A: To create a figure in motion or in a complex pose, it is necessary to use more dowels than usual. The second option, which I prefer a lot, is to create the figure in stages while providing drying time between them. For example, with a ballerina on her toes, one foot in the air and her hands outstretched, I’ll take a dummy cake and make a hole with the dowel. Then I’ll slightly enlarge the hole so it will be easy to pull out the dowel after the figure is dry. I will create both legs from one roll of sugarpaste, support one leg with a dowel and the other with kitchen roll or any other external support, and let dry completely. Then I get rid of the external supports and get the legs in the position I want, one stands on a dowel, the other on its own. In the same way, to hold up raised hands, I will mould in the right position, support with outside supports and after drying, move the supports. When the figure is ready and dry, I’ll pull it gently out of the dummy cake and pass to the cake.

If time does not allow, I will have to add additional support. In such a case, be sure to inform the existence of dowels etc. so that your cake will be as safe as it is tasty and beautiful.

Stacking Issues

Q: How many dowels are needed to stack a two tier cake?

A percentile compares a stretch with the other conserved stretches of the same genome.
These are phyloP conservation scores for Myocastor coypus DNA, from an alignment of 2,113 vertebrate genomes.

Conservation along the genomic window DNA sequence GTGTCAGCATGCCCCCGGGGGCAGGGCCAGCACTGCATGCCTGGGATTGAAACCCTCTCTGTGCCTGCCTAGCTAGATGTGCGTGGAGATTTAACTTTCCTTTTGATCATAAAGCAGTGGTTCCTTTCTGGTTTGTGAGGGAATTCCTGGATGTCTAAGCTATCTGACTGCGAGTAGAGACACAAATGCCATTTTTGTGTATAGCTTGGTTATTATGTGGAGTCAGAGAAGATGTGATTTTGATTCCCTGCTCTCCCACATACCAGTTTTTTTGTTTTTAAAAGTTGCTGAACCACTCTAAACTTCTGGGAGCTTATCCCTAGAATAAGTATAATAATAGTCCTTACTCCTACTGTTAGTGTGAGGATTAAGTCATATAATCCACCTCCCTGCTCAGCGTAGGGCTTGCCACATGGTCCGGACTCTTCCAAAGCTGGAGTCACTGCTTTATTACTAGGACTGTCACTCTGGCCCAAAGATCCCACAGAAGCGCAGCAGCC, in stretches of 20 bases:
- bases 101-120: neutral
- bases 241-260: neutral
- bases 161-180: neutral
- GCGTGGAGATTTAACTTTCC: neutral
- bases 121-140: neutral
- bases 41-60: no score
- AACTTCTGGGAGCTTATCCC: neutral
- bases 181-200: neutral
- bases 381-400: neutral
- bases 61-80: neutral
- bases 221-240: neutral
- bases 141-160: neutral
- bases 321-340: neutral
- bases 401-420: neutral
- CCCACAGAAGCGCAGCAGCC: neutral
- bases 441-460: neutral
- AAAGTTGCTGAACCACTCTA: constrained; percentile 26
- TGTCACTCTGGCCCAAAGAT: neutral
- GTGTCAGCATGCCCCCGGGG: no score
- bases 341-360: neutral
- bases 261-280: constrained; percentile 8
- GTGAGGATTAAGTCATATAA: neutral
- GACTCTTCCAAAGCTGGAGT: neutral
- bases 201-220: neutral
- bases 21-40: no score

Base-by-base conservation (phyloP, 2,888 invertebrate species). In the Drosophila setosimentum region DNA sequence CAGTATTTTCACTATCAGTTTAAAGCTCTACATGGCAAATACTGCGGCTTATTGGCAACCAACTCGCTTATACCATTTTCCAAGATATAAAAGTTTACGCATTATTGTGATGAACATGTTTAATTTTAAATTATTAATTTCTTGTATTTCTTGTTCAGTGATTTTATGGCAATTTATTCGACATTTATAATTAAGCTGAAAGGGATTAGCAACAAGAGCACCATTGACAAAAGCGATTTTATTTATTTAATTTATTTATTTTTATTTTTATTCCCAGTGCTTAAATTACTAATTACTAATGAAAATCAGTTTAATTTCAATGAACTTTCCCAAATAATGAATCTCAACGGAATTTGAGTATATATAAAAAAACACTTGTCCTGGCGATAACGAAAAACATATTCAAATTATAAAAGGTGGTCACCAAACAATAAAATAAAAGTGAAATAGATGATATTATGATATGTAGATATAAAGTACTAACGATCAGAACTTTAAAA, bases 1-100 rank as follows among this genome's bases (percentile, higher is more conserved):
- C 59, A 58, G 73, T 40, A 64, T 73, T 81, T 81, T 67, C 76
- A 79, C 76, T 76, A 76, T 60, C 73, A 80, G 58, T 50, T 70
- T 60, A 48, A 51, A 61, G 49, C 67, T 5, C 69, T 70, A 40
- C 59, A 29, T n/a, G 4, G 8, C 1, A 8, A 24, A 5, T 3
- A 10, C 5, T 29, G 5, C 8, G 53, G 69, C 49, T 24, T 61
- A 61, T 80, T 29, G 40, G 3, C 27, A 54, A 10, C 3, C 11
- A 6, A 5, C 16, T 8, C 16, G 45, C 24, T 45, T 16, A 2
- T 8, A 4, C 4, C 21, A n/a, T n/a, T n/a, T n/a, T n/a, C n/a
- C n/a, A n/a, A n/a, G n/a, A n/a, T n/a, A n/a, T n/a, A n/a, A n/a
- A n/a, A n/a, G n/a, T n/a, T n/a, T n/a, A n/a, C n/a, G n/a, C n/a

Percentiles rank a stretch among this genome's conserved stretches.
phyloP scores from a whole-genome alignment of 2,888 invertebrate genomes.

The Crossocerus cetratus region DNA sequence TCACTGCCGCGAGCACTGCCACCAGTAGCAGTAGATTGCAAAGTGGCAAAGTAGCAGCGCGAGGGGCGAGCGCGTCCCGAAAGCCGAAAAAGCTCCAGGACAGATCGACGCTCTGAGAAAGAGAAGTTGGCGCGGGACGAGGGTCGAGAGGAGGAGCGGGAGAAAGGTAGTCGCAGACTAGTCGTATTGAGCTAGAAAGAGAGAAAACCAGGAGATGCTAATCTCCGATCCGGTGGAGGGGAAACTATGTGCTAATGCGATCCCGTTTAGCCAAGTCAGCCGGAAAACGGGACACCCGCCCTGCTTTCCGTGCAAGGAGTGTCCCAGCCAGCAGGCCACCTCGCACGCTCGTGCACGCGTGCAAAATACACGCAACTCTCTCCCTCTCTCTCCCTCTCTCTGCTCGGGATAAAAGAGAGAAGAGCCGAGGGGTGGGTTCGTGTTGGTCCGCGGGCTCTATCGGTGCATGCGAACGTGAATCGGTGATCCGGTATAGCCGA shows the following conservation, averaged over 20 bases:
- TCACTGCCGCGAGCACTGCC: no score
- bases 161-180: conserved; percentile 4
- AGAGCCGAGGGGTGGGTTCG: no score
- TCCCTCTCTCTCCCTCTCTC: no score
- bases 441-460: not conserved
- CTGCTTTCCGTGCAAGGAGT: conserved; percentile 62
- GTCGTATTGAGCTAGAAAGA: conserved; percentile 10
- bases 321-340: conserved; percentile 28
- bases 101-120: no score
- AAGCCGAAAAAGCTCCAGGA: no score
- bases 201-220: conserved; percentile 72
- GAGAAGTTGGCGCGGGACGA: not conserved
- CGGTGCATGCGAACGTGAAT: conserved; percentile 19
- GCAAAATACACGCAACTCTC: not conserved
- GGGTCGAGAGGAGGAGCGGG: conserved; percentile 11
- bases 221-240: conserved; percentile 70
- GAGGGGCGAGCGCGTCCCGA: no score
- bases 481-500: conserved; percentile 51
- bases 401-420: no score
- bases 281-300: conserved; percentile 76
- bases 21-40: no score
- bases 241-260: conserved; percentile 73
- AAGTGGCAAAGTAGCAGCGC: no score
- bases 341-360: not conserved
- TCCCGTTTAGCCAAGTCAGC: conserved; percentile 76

A: The number of supports/dowels depends, of course, on the size of the cake on top. Up to 20cm in diameter – 4 dowels,  20-28cm – 6 dowels, 28-36cm – 8 dowels.

The minimum number of supports is 4, and always place them crosswise. The thickness of the support also effects the stability of the cake. I prefer to fill a cake with layers of rich and high-quality ganache in a variety of flavours. For the outer coating, I use buttercream while adding a touch of the ganache so that flavours will blend well.

Ganache vs Buttercream

Q: Should I ganache a cake or use buttercream?

A: To me, the most important thing is that the cake itself will be very tasty, moist and of highest quality. My cakes are very tasty and not very sweet. We moisten the cakes with sugar syrup (1:1 sugar and water), usually with the addition of a suitable flavour. The sugar syrup also acts as a preservative, moistures and extends the life of the cake.

Moist Magic